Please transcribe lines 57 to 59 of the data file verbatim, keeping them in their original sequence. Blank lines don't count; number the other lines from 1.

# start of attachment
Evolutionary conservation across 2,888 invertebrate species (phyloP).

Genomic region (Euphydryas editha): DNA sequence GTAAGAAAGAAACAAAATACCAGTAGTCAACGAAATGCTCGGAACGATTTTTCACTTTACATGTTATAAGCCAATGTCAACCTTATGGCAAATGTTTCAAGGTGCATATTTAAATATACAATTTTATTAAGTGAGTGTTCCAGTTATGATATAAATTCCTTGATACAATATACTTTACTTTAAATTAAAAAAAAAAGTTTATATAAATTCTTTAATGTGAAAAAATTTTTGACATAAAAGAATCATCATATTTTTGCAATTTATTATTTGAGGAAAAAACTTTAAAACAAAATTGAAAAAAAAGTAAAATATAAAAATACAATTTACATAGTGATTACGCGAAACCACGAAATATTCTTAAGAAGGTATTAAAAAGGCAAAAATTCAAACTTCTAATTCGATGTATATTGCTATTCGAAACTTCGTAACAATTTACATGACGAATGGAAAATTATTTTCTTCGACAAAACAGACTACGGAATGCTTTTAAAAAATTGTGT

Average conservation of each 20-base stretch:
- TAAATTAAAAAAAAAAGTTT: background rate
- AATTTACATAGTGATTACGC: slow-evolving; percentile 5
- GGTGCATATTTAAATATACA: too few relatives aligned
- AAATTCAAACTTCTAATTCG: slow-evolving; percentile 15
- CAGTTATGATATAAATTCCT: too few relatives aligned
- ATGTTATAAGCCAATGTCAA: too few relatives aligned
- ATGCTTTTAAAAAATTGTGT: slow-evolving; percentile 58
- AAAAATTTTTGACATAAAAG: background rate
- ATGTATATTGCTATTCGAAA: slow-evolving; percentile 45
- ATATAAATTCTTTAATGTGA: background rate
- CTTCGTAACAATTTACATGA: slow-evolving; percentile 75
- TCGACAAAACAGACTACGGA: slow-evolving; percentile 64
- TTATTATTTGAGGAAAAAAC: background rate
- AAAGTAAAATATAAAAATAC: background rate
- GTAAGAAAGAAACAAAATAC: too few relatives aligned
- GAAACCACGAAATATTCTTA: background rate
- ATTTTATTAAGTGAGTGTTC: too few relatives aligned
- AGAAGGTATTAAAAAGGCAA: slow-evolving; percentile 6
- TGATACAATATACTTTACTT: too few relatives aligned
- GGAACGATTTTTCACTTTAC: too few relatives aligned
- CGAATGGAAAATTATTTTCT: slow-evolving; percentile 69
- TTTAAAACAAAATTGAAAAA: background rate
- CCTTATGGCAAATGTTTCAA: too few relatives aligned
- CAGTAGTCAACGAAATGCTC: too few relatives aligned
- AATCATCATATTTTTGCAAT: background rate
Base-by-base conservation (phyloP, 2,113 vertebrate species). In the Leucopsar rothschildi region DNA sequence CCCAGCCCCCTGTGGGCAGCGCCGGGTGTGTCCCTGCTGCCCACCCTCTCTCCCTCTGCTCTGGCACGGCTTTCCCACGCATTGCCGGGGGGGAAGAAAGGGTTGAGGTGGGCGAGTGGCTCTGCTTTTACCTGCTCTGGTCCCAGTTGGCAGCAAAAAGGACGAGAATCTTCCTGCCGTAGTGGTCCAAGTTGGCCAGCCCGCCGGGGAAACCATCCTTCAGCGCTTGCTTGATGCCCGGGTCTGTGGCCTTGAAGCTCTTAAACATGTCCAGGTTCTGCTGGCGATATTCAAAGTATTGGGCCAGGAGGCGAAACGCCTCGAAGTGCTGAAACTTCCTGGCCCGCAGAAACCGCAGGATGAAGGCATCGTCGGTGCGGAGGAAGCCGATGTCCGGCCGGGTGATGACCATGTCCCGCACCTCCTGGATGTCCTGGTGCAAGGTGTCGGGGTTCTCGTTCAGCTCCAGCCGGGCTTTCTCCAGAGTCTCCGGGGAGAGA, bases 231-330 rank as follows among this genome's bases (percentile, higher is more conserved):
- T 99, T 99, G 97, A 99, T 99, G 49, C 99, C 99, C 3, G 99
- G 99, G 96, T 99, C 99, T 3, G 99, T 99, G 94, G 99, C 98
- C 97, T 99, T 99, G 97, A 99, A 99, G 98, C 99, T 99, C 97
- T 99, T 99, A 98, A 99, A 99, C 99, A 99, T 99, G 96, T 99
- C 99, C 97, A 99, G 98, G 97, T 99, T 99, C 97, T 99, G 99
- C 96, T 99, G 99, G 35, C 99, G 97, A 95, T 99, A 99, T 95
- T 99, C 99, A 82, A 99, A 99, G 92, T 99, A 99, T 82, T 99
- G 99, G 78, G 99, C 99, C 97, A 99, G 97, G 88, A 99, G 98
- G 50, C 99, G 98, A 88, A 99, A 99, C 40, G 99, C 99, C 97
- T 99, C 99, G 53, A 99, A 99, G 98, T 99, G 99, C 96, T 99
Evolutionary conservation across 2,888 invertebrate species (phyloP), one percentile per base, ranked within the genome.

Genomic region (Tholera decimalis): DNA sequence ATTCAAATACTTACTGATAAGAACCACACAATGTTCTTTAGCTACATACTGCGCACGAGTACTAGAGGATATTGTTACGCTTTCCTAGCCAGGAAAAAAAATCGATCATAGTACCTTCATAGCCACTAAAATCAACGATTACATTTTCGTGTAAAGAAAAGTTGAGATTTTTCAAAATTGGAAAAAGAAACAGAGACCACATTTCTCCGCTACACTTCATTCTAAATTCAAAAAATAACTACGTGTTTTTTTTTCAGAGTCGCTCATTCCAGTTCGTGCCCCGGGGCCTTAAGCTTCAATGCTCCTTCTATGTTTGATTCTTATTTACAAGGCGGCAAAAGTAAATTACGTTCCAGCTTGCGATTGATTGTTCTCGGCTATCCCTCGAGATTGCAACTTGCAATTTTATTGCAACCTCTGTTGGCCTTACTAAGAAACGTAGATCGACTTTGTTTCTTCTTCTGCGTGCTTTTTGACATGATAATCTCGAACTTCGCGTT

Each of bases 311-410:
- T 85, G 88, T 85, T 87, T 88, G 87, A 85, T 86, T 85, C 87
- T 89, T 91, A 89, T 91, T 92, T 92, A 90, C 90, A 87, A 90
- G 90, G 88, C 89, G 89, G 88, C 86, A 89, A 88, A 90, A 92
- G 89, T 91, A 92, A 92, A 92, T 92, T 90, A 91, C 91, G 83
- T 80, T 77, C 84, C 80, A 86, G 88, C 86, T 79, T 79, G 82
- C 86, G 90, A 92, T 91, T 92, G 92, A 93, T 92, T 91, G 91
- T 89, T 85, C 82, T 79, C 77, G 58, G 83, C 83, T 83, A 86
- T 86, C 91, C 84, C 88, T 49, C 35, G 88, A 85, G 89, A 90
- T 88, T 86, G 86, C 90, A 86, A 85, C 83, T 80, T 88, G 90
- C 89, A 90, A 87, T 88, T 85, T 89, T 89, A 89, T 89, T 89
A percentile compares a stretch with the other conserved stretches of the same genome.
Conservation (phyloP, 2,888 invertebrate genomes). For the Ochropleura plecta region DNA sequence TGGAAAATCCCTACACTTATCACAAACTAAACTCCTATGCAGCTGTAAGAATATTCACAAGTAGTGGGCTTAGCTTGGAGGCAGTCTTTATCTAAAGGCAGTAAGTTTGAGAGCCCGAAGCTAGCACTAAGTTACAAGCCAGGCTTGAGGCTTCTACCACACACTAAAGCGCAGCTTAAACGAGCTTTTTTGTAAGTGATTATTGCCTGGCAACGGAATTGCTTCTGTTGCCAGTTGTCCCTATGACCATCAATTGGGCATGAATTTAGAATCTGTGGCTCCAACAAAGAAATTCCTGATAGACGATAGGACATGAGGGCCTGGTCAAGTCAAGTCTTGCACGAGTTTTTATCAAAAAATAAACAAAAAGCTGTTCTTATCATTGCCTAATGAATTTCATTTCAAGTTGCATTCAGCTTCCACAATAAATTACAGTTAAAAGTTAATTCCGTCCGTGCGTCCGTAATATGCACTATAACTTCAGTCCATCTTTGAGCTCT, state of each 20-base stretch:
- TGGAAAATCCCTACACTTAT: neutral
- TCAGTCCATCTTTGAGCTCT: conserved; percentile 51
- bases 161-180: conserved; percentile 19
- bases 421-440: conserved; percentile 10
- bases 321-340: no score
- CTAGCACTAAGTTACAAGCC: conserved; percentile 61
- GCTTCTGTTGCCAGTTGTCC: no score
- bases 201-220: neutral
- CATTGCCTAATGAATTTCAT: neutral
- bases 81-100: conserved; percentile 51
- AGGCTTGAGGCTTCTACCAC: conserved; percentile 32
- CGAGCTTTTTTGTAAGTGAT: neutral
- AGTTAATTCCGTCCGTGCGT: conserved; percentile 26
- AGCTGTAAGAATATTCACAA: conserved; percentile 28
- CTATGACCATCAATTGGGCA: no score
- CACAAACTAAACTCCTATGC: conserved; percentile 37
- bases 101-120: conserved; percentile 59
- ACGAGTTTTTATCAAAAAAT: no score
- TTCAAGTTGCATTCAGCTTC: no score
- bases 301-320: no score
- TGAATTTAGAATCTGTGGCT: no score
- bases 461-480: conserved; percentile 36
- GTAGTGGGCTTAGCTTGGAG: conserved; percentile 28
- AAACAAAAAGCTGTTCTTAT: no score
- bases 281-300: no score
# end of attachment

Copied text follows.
- bases 161-180: conserved; percentile 19
- bases 421-440: conserved; percentile 10
- bases 321-340: no score